Ease of use, platform independence and unique content make newsletters immensely popular in the United States. American media organizations praise them for fueling engagement with their audience. But the popularity of newsletters is actually declining in the United States.

Last year, one in five Americans used newsletters or email alerts, a Reuters Institute survey showed. One of the forerunners in the newsletter race was The New York Times, which sent its first news emails in 2001 and today produces 50 different newsletters read by 15 million people a week.

The Reuters Institute asked the audience why newsletters are compelling. The survey suggested the convenience of the format as the main reason for using email newsletters. Other factors were the tone and personality of the author as well as the unique content that newsletters provide.

The daily newsletter from Chicago Public Media has a weekly open rate of 40%, which equals 400,000 readers. Their COVID-specific newsletter during the pandemic was opened by 80% of recipients.

“Newsletters are without a doubt the fastest growing platform for us,” says CEO Matt Moog at Chicago Public Media. “The New York Times say they have four front pages: the printed newspaper, the online edition, the Daily podcast and the morning newsletter. It is the same for us. Email has become one of our primary platforms, maybe even the most important one.”

Tim Franklin, senior associate dean at the Medill School at Northwestern University in Chicago, says newsletters answer to a demand by people who are flooded by news.

“Newsletters are like a friend that you invite into your inbox,” Franklin says. “You can’t read the whole internet, but you can spare 5–10 minutes to read a well-curated newsletter sent to you in the morning. On top of that, advertisers love newsletters, as they know exactly who is reading the emails and can measure the success of campaigns.”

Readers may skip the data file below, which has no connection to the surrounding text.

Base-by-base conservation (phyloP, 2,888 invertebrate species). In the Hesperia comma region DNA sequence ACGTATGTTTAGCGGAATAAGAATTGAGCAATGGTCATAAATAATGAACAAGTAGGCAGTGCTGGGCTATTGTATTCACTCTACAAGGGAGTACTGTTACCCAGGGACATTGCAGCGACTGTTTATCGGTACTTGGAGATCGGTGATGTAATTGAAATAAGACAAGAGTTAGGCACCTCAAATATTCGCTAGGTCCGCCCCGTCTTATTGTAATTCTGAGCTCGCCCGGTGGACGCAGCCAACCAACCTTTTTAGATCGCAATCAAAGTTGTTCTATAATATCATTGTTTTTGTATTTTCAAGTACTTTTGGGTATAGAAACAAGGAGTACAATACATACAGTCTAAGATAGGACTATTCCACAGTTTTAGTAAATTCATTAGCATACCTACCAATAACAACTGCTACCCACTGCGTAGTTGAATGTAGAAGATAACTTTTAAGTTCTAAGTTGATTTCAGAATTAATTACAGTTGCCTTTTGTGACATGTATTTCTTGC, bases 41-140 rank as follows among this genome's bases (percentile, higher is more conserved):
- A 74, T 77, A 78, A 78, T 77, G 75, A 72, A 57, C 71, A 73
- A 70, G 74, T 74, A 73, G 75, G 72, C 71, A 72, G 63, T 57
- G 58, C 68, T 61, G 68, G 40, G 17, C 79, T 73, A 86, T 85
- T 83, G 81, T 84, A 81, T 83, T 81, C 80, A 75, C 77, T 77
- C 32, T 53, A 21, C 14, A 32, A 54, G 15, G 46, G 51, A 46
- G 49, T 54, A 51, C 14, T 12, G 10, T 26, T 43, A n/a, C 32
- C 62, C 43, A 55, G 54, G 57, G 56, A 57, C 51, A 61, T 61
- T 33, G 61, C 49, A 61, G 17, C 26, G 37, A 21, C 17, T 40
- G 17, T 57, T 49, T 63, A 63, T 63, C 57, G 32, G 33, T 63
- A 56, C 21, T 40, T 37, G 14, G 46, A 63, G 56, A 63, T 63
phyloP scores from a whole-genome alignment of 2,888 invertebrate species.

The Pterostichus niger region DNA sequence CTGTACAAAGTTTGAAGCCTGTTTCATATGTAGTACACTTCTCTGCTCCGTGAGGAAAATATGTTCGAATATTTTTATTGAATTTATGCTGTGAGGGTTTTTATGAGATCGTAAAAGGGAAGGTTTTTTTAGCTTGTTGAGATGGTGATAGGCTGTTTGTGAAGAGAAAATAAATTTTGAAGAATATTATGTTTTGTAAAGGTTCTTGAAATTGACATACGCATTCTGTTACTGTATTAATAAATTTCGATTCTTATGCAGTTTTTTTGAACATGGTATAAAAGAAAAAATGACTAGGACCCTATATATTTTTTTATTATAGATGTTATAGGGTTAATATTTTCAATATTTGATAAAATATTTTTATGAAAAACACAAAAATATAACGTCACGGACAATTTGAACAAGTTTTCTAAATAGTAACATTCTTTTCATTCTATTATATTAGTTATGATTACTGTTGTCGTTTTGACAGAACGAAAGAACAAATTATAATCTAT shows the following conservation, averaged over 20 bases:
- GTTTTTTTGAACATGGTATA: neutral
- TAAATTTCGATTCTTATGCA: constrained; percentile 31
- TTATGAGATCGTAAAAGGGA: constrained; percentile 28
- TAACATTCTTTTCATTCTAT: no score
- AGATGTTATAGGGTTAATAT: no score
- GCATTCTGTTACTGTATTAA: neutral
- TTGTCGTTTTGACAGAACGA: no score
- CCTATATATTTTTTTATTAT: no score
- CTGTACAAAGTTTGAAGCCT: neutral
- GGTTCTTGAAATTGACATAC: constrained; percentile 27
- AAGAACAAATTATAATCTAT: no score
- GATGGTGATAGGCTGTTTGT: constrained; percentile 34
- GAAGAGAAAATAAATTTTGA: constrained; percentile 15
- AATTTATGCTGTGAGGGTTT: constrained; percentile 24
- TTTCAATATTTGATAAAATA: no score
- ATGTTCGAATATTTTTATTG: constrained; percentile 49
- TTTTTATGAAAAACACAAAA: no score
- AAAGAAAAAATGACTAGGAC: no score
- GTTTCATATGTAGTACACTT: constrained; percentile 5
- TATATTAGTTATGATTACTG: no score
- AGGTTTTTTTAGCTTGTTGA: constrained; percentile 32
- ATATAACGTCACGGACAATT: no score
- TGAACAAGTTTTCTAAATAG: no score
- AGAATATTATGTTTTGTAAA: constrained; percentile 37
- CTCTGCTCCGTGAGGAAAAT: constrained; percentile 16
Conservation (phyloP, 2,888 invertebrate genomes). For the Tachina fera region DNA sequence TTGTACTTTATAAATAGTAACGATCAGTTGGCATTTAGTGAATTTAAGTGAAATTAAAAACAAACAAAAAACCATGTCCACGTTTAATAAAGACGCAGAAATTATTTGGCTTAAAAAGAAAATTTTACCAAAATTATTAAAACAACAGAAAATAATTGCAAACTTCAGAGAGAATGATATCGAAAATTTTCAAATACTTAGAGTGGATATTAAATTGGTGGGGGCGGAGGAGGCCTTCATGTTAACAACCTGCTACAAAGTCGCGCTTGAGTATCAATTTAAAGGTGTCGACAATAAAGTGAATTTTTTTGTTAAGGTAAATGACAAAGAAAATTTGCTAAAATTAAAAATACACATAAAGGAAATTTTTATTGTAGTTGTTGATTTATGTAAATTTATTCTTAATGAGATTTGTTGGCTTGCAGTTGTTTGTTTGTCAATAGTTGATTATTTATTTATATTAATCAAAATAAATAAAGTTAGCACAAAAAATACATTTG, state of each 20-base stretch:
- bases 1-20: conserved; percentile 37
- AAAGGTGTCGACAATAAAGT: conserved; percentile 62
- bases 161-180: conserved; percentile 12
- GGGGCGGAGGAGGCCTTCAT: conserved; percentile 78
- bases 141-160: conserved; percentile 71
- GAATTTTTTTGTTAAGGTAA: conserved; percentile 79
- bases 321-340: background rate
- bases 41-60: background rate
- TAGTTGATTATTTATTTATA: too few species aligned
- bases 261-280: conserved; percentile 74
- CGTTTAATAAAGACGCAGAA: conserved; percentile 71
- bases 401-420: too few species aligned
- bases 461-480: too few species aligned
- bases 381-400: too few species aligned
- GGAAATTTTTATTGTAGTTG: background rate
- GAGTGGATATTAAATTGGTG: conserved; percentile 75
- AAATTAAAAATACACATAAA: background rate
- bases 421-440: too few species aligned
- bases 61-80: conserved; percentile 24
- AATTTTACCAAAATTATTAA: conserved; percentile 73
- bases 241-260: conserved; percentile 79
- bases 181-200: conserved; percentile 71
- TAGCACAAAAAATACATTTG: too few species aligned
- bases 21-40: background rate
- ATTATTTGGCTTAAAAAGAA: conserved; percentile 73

The possibility to monetize content has persuaded individual and freelance journalists in the United States to focus on emails. Many of them use Substack that provides the infrastructure to distribute and promote newsletters. Founded in 2017, the San Francisco-based company managed to attract one million paying subscribers in only four years, which demonstrates the strong demand for newsletters.

However, the newsletter trend is not as clear when looking at user data. The popularity of newsletters is actually declining in the United States, with a clear drop in weekly usage from 27% to 22% in the past eight years (2014–2022), the Reuters Institute’s data show. Instead, mobile alerts and social media shares are becoming increasingly important.

Also, the rest of the world hasn’t embraced newsletters the same way as Americans have. In the Nordic countries significantly fewer people get their news via email. For example in Finland only 11% on a weekly basis. In the UK, the figure is only 9%. One reason, the Reuters Institute suggests, might be that non-American media organizations have “stronger brand connections with users,” meaning the audience is more likely go directly to an organization’s website or app. This makes newsletters somewhat redundant.

“The ‘Substack revolution’ for news is still primarily a U.S. phenomenon and it is not guaranteed to catch on elsewhere,” digital strategist Nic Newman writes in the most recent Reuters Digital News Report.

Photo above: CEO Matt Moog at Chicago Public Media (photo: Julieta Nassau)